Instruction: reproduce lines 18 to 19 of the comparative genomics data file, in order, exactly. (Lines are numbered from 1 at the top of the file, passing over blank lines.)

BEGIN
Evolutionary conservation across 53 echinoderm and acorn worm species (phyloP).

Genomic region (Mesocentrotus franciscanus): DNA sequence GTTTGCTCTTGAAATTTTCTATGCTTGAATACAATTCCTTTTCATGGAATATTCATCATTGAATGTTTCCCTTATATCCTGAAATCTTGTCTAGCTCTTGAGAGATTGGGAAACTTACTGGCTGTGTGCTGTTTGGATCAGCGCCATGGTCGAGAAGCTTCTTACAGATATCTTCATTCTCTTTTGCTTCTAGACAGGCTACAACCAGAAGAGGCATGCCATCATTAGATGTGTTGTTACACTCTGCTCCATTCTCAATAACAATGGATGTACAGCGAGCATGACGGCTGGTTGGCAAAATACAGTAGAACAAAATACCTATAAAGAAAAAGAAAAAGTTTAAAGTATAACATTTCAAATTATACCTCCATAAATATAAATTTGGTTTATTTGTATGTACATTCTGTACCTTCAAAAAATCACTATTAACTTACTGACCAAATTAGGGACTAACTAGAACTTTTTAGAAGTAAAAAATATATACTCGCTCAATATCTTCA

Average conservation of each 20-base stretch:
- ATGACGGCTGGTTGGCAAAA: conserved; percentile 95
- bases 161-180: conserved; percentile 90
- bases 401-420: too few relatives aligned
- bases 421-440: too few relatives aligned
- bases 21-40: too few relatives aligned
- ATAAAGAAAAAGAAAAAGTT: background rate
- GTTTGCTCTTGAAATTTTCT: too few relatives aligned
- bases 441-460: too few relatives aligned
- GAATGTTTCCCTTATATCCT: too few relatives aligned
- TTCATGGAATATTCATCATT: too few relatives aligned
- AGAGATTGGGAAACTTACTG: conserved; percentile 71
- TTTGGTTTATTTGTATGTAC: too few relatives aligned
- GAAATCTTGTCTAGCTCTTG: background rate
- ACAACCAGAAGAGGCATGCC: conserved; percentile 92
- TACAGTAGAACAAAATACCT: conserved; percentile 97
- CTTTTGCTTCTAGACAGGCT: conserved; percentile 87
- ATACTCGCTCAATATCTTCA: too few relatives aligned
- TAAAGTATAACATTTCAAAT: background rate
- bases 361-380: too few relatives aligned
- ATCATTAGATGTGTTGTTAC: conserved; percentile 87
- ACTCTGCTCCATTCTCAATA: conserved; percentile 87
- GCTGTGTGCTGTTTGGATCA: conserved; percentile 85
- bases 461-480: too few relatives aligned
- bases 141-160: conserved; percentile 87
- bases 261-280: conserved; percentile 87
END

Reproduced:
- TACAGTAGAACAAAATACCT: conserved; percentile 97
- CTTTTGCTTCTAGACAGGCT: conserved; percentile 87